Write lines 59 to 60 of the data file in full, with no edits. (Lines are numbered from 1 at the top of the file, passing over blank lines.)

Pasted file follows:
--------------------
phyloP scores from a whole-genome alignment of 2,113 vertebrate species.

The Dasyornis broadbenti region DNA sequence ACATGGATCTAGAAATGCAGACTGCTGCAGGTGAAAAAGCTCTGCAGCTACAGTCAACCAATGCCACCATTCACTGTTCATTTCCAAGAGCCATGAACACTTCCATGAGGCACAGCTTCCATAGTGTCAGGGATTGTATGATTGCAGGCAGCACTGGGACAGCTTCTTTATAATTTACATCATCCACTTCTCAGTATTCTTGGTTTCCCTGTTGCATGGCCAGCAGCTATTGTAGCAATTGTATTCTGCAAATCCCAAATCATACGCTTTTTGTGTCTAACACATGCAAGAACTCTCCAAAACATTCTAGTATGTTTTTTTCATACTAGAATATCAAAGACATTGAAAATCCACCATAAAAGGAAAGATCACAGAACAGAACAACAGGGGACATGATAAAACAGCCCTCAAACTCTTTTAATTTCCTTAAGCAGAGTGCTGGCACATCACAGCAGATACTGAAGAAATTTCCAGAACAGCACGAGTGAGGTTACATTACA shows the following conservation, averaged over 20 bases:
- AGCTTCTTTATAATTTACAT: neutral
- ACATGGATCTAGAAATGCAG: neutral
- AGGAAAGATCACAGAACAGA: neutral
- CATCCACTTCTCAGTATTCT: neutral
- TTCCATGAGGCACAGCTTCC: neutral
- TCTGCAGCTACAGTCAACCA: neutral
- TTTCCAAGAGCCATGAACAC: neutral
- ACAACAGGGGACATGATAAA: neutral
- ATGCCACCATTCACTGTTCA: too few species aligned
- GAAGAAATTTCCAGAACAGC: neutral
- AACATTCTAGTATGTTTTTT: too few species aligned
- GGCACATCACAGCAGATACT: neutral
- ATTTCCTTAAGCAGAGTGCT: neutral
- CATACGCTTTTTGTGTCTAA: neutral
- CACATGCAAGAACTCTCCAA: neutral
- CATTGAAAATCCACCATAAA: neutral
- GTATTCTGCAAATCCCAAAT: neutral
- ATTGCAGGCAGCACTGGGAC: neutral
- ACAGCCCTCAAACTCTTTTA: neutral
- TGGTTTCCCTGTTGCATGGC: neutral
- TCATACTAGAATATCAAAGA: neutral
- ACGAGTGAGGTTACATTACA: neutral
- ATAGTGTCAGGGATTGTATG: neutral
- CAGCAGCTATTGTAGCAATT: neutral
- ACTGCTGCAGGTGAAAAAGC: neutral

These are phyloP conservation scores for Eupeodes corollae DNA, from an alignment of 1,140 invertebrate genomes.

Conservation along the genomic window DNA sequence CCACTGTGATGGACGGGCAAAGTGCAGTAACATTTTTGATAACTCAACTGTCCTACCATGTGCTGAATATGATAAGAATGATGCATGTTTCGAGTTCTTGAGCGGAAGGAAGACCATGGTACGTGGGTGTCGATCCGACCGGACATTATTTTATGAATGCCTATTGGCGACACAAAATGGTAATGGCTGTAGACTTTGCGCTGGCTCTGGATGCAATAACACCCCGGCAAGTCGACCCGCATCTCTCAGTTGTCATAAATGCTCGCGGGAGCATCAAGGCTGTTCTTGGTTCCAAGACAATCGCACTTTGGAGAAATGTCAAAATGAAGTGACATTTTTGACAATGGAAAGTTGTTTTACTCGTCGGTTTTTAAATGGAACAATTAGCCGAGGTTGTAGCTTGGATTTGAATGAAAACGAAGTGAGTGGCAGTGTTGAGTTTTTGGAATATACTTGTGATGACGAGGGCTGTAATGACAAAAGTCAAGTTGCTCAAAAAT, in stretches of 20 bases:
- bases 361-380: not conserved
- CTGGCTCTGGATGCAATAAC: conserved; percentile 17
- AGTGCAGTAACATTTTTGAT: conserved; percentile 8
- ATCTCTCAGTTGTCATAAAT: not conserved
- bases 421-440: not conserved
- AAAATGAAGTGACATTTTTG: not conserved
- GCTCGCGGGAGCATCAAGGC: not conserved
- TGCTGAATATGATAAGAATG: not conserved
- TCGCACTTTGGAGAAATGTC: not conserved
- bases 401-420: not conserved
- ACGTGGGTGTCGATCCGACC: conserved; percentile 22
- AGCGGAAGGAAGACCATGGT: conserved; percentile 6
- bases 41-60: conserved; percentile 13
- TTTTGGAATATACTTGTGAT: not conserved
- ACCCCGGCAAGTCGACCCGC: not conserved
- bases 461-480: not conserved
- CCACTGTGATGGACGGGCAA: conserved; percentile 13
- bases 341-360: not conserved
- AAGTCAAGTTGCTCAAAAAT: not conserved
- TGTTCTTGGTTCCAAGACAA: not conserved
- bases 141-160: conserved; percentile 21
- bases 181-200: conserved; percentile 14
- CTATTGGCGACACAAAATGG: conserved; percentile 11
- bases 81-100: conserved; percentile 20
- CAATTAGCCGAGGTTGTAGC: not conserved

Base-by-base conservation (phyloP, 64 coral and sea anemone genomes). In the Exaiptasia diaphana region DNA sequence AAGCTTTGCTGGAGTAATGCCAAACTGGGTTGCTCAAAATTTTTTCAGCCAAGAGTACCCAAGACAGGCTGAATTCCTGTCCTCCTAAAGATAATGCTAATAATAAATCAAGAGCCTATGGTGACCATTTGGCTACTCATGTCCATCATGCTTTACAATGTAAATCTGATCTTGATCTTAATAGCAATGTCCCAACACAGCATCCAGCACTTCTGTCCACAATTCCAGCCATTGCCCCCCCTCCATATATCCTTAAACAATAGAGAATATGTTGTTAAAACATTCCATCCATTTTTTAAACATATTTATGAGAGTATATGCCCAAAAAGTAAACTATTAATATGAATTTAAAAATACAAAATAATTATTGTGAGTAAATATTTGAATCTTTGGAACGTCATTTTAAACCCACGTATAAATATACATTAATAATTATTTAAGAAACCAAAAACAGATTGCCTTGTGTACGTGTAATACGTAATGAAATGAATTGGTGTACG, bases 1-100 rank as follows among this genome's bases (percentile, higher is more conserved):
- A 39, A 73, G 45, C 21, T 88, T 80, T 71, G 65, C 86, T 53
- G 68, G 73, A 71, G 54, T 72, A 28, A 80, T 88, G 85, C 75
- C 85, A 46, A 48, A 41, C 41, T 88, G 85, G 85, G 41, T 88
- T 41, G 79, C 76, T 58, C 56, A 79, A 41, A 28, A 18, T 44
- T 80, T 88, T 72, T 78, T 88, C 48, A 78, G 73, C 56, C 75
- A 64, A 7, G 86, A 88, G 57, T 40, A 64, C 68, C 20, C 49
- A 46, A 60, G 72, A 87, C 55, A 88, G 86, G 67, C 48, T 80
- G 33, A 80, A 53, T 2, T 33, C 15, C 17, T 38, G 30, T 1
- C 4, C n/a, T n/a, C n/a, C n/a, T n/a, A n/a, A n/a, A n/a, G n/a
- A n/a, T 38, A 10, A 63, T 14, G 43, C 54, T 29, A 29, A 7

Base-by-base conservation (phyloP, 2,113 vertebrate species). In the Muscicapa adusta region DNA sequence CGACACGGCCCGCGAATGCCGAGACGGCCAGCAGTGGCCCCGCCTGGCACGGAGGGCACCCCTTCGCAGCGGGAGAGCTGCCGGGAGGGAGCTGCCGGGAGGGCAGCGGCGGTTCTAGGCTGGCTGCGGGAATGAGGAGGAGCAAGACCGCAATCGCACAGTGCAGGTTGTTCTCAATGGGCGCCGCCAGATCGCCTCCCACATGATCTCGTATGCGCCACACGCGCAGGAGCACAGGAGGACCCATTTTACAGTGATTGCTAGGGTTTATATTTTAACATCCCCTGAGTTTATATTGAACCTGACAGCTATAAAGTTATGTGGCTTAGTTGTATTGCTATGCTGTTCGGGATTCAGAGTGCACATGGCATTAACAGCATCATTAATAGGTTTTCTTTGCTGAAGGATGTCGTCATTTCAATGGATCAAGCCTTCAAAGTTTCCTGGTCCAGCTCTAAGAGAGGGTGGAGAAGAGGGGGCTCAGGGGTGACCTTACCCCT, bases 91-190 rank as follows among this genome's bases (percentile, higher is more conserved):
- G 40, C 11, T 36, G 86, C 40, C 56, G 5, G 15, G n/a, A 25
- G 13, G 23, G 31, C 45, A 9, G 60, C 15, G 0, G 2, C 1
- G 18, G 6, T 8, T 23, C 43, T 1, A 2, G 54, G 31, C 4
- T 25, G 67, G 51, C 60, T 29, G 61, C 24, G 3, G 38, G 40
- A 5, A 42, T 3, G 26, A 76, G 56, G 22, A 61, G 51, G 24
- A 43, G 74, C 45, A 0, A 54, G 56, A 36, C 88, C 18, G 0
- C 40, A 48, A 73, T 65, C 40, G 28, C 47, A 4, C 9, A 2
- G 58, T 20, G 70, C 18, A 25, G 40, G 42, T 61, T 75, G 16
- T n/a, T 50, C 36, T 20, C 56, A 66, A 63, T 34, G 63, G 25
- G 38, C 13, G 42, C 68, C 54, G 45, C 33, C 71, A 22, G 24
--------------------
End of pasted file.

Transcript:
- T 41, G 79, C 76, T 58, C 56, A 79, A 41, A 28, A 18, T 44
- T 80, T 88, T 72, T 78, T 88, C 48, A 78, G 73, C 56, C 75